This post on land banks and land value tax seems to be catching some attention, so let’s keep going with it.
One of the core concepts in the economics of taxes is that if you tax something, you’ll get less of it.
Philadelphia wants less vacant land. We also want less speculation – the practice of monopolizing properties but waiting to (re)develop them until rents go higher.
Since the question of how to pay for Philadelphia’s land bank is up for debate, I submit that the best possible pay-for is a tax on the value of unimproved land. If we’re going to raise some money for our efforts to combat vacancy, the best way to do it is with a direct tax on vacancy.
That’s your ~30,000 privately-owned vacant lots, your surface parking lots, your auto dealerships, and your strip malls, mostly.
This would likely* require state enabling legislation, since the state of Pennsylvania currently only allows 2nd Class cities (Pittsburgh), 2nd Class A cities (Scranton), 3rd Class cities, Boroughs, Home Rule jurisdictions, and school districts precisely coterminous with 3rd Class cities, to split their real estate taxes out into land and buildings. I’ve heard that Brian Sims’s office has taken an interest in this issue, so perhaps we can persuade some other members to get on board too.
A second best option that we wouldn’t have to go to the state for would be a surtax on stormwater bills. Philadelphia has a progressive stormwater pricing policy where buildings covering most of the lot get a break on their stormwater bills, and properties with large impermeable surfaces, like surface parking lots, pay more. Piggybacking an additional surtax on stormwater bills could mimic the effects of a vacant land tax, since the distribution would favor infill development of underutilized parcels.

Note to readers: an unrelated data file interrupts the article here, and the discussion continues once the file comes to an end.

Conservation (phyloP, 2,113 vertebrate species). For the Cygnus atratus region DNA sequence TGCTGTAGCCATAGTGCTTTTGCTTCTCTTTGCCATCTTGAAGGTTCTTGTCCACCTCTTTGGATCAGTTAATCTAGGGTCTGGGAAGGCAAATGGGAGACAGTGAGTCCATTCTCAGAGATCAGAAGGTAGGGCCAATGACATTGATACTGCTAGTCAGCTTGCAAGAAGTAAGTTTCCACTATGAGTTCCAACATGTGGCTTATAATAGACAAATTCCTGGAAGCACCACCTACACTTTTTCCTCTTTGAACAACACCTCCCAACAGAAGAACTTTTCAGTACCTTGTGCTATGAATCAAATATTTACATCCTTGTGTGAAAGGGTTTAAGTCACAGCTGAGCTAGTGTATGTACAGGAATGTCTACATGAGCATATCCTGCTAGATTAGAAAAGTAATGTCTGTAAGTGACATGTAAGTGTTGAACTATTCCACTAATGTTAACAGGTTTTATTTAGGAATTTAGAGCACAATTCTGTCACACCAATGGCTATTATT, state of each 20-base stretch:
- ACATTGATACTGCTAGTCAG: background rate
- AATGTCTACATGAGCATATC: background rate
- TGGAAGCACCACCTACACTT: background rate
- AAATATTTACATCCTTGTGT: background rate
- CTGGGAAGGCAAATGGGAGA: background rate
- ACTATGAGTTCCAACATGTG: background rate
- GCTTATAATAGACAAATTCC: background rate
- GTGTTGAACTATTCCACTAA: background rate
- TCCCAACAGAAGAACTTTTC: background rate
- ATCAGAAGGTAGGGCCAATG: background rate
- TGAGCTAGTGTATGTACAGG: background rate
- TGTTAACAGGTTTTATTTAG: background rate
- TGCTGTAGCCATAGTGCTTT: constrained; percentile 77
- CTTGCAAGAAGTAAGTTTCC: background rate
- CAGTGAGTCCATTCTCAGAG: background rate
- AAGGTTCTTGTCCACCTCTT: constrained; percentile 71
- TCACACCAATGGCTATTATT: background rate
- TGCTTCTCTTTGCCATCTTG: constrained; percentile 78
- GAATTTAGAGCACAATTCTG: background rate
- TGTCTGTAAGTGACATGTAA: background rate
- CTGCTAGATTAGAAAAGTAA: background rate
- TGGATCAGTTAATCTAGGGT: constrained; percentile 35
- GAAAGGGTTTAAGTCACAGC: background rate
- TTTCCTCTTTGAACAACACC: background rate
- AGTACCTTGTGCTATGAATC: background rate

The only trouble with the stormwater surtax kludge would be that grassy vacant lots are permeable surfaces, and thus would not end up paying a sufficient share for the land bank. Excellent as the Water Department’s pricing model is, this is a real blindspot, since I’ve been informed that the rainfall on grassy vacant lots often goes pouring into neighboring houses’ basements during heavy storms. That cost really should be priced into vacant lot owners’ stormwater bills, and the real-deal unimproved land value tax I’m offering as the first-best land bank funding option would get the job done.
*I say likely because when Jonathan Saidel was Controller, he got an opinion concurring with Mayor Goode’s 1988 Law Department statement that because Philadelphia is a Home Rule jurisdiction, a split-rate real estate tax may not require state enabling legislation. I’ll leave it to our lawyer friends to answer that question, but just to be safe I’d like to see the state enabling legislation passed anyway.